Before Jon Prentice was deputy chief of the Minneapolis police, before he led its "morals" unit or served as a hard-charging member of its Flying Squad, before he joined the elite diving team and before he was shot chasing a rape suspect, he was the confident hunk lifeguard who captured Nancy Nordholm's heart at Nokomis Beach.
"That's where I met Jon. I thought he was the cutest guy there," Nancy Prentice said of the man who became her husband and father to their three children. "He was headstrong and my kinda guy and he liked me a lot. That all helped."
Prentice, 83, died Aug. 15 after a life seemingly created by a true-crime novelist. In fact, his 1964 gunfight with a suspected rapist — who shot Prentice before the pursuing officer returned fire, killing the suspect with a single shot — was the subject of a story in Master Detective magazine. An Army veteran and graduate of Augsburg College, Prentice served 30 years in the Minneapolis Police Department, retiring as the head of its patrol division.
That he was a natural leader was obvious early on, said longtime newspaper reporter Wayne Wangstad, who was a lifeguard with Prentice for three summers.
"Jon was lifeguard manager one year. I remember they had an open area where the dressing rooms were, and there was this one guy, huge, a weightlifter," Wangstad said. "He was out there, naked, lying on his back. Jon went right up to him and said, 'Goddammit, put something on and get the hell out of here or I'll call the cops.' "
Wangstad added: "I wouldn't have had the guts. … He was a hard-charger."
In November 1964, Prentice was a member of the Flying Squad, an elite unit of police officers who were former military sent into high-crime areas. While the unit was investigating a series of break-ins and rapes near Franklin Steele Park, Prentice heard gunshots and saw a man running away. He gave chase, shouting that he was a police officer. As Prentice turned a corner, he saw a flash from only a few feet away and felt something slam into his hip.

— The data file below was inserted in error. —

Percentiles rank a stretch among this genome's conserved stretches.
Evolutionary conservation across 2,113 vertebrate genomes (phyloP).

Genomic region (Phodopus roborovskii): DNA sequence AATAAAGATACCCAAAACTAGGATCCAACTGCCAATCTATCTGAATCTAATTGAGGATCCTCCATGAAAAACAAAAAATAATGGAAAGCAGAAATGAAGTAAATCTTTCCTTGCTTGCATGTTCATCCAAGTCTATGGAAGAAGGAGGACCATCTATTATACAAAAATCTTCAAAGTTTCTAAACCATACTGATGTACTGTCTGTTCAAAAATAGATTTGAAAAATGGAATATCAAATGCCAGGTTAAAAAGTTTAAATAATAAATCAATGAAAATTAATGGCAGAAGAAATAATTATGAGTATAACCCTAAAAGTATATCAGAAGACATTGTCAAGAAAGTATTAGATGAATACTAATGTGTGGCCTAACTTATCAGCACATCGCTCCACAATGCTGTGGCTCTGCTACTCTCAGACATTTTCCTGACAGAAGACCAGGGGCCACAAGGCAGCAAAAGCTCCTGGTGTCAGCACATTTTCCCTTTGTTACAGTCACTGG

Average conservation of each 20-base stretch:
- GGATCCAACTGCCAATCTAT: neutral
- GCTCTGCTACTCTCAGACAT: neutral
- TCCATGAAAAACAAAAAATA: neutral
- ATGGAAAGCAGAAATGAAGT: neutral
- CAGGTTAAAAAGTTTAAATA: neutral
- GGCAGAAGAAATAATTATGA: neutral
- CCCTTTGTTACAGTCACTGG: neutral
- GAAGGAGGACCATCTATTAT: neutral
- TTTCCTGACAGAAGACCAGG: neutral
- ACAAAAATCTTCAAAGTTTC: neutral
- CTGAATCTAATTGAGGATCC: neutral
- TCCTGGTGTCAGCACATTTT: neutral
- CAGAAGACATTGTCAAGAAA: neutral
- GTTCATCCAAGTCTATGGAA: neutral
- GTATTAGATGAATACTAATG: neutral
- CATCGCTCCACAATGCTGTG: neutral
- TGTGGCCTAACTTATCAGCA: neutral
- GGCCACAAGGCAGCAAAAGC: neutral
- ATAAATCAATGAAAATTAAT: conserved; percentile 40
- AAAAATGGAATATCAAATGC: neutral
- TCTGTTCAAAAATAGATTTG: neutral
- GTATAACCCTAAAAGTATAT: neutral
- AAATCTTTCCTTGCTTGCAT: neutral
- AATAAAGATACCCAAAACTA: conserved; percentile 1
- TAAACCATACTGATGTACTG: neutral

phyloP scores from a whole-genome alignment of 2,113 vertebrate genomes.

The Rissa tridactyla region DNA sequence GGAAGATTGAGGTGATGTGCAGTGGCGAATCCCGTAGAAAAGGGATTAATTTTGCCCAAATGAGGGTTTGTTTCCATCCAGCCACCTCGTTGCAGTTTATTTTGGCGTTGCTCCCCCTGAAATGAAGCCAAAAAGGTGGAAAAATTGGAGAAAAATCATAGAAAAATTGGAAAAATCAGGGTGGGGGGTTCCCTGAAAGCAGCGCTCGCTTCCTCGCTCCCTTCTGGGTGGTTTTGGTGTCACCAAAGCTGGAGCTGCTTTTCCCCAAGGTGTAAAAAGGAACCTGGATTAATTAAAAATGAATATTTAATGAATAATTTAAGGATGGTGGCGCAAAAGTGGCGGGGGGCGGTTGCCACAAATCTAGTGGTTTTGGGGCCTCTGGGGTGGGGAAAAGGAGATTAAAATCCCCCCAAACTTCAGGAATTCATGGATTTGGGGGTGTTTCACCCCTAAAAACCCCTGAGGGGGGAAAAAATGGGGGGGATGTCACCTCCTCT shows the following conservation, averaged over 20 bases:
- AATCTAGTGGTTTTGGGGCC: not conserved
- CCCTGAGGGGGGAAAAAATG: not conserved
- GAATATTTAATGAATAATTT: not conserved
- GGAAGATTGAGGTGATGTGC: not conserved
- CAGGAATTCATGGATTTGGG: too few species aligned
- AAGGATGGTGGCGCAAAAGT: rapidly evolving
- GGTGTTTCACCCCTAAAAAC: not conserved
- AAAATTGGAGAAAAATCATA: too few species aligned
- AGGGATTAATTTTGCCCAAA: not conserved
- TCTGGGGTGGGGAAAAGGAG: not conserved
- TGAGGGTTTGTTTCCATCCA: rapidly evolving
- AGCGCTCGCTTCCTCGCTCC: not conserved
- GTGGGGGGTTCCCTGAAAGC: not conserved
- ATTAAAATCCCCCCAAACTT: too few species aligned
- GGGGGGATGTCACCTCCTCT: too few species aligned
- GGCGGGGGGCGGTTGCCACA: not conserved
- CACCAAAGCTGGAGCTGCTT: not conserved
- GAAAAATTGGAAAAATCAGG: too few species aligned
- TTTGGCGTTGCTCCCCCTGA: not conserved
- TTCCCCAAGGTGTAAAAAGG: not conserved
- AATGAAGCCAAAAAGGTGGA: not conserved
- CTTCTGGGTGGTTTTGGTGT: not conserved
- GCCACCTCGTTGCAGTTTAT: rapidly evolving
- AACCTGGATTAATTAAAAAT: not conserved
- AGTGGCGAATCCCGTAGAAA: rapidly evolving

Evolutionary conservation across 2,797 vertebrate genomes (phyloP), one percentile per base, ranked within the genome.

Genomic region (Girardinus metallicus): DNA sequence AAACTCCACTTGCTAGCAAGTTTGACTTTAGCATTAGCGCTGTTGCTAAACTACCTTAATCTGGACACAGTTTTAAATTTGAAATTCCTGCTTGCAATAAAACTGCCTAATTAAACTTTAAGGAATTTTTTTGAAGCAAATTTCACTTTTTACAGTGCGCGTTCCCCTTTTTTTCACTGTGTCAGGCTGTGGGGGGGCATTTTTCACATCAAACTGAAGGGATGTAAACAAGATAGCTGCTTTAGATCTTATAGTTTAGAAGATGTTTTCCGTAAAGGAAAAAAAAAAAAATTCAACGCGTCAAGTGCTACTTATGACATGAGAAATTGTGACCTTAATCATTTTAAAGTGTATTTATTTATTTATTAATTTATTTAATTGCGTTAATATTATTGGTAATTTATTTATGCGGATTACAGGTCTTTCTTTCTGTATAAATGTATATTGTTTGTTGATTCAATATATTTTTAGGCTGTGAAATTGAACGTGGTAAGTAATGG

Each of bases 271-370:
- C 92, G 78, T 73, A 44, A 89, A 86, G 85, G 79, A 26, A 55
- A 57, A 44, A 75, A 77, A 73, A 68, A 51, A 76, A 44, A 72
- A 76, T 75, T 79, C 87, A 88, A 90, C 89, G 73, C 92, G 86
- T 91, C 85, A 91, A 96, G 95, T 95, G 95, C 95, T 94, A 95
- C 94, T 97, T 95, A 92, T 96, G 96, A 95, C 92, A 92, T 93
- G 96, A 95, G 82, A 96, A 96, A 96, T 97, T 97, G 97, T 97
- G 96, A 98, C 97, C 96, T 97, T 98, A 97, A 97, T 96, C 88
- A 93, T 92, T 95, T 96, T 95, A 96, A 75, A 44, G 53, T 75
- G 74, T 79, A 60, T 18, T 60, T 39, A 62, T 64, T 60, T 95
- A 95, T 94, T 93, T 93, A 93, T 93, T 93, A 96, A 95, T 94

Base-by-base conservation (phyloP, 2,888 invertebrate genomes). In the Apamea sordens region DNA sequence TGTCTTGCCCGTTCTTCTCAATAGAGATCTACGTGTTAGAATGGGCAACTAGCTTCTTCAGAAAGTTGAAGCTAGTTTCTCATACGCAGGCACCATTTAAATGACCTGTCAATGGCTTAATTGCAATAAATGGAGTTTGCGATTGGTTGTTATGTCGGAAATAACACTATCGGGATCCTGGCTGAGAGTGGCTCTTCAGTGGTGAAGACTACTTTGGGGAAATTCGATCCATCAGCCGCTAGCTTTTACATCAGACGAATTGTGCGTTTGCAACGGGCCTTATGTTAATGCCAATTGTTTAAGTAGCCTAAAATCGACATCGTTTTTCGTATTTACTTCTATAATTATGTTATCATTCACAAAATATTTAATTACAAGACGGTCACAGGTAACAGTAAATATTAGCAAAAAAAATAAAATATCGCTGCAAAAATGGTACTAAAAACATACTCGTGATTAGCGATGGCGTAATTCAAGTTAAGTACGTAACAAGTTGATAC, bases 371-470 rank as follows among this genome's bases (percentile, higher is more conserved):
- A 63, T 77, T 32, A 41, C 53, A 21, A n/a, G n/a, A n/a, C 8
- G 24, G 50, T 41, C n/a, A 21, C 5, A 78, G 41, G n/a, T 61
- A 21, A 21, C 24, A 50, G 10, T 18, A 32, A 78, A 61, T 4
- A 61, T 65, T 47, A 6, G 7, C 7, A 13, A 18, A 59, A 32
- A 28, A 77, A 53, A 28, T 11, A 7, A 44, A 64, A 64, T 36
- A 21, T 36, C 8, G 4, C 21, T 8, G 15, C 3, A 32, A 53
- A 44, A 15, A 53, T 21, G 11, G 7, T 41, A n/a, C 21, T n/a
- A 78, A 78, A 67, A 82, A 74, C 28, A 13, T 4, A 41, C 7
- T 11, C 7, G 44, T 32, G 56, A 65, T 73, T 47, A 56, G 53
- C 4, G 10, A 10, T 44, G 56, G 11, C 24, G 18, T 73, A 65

"I either fell or was spun around," he told the Minneapolis Tribune. "When I recovered, I saw him running. I leveled my gun and shot."
A later search of the suspect's apartment turned up burglary tools and masks that matched those described by two rape victims.
"You wonder when you're face to face if you can kill a guy," Prentice said. "And after it happens, you keep wondering."
It took Prentice a long time to heal — physically and emotionally, his family said.
As commander of the "morals" squad, Prentice's men raided adult bookstores, shut down nude model photo studios and arrested prostitutes and johns. A 1973 New York Times story about Midwestern prostitution and porn quoted him: "Our main hang up in dealing with commercial sex and pornography in Minneapolis is that so many people these days just don't think it's a serious problem."
In a 1974 Tribune story, after he was reassigned, Prentice lamented a job where he was "damned if you do, and damned if you don't" and said he was "thrilled to be off."
While he was a "tough guy," his wife said, Prentice lavished his children "with hugs and candy bars" after work each day. Years later, he was the guy who handed out frozen pops to neighborhood kids, said his daughter Johni Levene.
After retiring, Prentice served at the Chester Bird American Legion Post. It surprised no one that he became post commander.
He is survived by his wife and children Johni Levene, Grant Prentice and Stephanie Elwell. Services have been held.